I am taking a online geology course for fun right now, the subject has always interested me and it is quite different from the maths heavy physics I am used to. Sweden has a grand history in geology, mineralogy and chemistry and chief among historic locations must be the mine in Ytterby, a suburb to Stockholm. In 1787 the lieutenant, chemist and amature geologist Carl Axel Arrhenius was sorting through the mine heap at Ytterby and discovered a unusually heavy black rock. Realizing that it must be a undiscovered mineral he sent samples of the rock to several chemists for analysis. The man that did the best job was Johan Gadolin and the mineral was named Gadolinite in his honor. The mineral contains, among other things, the element yttrium and it was the first of the rare earth elements to be discovered. Another 6 new elements where discovered in minerals from Ytterby and no less than 4 is named directly after the location (Yttrium, Terbium, Erbium and Ytterbium along with Skandium, Thulium and Holmium).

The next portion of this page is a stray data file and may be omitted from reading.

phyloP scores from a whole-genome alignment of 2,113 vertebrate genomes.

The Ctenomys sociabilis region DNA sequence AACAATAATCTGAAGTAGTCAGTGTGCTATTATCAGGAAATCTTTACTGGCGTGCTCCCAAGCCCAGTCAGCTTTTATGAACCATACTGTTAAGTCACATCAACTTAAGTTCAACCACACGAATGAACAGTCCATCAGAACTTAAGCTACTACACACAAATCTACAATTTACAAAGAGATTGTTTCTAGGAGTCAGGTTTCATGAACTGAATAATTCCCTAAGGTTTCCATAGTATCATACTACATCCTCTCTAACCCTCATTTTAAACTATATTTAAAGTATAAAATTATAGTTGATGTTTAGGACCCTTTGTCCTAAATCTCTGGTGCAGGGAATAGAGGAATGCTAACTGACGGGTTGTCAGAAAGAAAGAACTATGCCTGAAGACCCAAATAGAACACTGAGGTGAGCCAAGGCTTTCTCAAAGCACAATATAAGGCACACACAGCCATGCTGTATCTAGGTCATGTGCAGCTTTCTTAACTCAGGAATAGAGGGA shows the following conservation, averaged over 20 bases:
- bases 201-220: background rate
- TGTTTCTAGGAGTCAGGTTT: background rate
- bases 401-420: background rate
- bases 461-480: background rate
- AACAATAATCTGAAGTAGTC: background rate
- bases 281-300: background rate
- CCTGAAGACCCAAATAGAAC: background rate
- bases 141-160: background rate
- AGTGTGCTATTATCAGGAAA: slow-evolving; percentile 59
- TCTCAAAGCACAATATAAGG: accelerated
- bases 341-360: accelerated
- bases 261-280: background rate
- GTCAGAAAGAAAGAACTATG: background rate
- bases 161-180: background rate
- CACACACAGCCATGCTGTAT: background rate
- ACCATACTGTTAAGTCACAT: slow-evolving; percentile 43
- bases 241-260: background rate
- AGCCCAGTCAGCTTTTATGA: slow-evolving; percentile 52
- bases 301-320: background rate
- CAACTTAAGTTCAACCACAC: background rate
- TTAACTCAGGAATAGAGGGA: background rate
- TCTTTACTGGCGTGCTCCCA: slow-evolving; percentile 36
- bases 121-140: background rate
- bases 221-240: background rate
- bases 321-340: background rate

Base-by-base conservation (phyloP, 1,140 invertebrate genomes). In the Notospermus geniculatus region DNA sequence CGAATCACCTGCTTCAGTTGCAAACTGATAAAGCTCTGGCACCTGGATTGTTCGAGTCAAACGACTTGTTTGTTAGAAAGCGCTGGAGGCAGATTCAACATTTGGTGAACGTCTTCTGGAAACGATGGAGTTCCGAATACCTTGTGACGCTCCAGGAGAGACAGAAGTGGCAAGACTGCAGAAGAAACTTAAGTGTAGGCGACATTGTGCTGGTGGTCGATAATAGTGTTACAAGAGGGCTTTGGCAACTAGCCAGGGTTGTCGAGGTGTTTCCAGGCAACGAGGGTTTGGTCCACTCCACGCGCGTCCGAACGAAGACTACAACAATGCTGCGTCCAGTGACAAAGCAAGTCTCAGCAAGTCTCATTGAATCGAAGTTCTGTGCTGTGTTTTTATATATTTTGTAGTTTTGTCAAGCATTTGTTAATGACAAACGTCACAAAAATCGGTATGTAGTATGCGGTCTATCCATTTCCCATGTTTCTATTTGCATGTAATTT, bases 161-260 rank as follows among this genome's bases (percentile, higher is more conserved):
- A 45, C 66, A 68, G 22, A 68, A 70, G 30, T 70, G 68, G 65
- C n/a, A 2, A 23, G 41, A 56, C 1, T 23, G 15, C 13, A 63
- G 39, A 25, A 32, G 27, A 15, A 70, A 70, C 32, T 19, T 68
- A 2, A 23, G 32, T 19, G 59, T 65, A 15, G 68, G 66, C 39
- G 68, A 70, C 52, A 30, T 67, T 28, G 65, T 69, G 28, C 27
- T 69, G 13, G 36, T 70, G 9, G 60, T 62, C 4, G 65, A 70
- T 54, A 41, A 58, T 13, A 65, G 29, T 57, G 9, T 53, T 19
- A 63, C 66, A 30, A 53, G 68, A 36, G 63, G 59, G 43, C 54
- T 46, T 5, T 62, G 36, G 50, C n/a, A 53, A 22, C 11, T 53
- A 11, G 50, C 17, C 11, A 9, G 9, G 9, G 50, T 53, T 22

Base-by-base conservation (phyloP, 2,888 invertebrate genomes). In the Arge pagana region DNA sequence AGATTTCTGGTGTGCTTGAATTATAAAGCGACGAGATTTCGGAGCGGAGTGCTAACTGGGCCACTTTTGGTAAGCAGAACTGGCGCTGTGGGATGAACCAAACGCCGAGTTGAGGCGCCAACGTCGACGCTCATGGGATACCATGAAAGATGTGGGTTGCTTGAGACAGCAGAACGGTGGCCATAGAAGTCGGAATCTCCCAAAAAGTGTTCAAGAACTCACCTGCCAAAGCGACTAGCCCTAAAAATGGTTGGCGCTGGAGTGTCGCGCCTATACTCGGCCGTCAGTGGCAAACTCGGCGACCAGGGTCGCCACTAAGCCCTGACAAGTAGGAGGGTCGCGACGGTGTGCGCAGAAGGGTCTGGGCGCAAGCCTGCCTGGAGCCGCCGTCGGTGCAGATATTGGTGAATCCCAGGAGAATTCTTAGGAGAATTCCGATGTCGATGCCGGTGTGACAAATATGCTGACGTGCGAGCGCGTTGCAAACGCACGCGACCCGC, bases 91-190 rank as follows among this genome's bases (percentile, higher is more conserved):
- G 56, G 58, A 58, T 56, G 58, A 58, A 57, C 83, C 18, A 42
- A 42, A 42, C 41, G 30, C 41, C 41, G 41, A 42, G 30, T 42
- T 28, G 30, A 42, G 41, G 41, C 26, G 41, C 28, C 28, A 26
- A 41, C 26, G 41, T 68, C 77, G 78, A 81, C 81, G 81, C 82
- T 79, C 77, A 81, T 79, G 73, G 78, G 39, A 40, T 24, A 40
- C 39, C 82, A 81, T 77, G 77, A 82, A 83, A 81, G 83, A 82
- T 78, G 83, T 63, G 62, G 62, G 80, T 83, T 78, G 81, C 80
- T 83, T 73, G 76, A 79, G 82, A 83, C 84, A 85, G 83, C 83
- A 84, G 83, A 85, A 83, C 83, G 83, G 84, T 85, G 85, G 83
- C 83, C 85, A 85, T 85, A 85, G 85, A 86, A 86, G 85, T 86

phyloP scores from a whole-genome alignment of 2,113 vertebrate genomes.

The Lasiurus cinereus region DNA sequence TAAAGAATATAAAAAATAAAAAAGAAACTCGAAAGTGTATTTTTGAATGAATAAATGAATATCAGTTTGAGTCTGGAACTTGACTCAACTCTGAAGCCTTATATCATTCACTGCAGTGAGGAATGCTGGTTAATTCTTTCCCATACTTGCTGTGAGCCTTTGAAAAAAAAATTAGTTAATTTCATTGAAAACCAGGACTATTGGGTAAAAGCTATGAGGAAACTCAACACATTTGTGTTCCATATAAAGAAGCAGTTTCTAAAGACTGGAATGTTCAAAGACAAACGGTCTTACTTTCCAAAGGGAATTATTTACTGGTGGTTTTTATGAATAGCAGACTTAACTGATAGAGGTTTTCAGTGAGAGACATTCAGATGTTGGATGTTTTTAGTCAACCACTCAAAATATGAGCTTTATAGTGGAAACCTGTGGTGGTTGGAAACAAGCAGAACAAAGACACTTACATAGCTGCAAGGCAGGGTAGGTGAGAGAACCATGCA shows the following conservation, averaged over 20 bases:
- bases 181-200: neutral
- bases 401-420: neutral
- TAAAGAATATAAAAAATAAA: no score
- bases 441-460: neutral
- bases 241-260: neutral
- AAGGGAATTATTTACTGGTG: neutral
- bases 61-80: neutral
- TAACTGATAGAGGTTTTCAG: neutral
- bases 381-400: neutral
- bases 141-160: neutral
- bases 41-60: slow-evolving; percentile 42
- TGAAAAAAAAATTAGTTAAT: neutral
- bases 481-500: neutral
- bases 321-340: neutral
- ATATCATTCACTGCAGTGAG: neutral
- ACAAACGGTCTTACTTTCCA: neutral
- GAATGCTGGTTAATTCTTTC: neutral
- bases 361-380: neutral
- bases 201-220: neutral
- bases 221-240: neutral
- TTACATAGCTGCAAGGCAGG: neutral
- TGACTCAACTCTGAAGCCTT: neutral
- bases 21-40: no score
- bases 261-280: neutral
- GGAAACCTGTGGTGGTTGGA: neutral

I happen to live in Stockholm which means a small field trip to Ytterby is a must and there I went a few weeks ago. Anyone that has been following the rare earth situation in China also knows that where there is rare earths usually one also finds Thorium, properly armed with a dosimeter I was looking forward to some rads! Continue reading Radioactive tourism - A trip to the Ytterby mine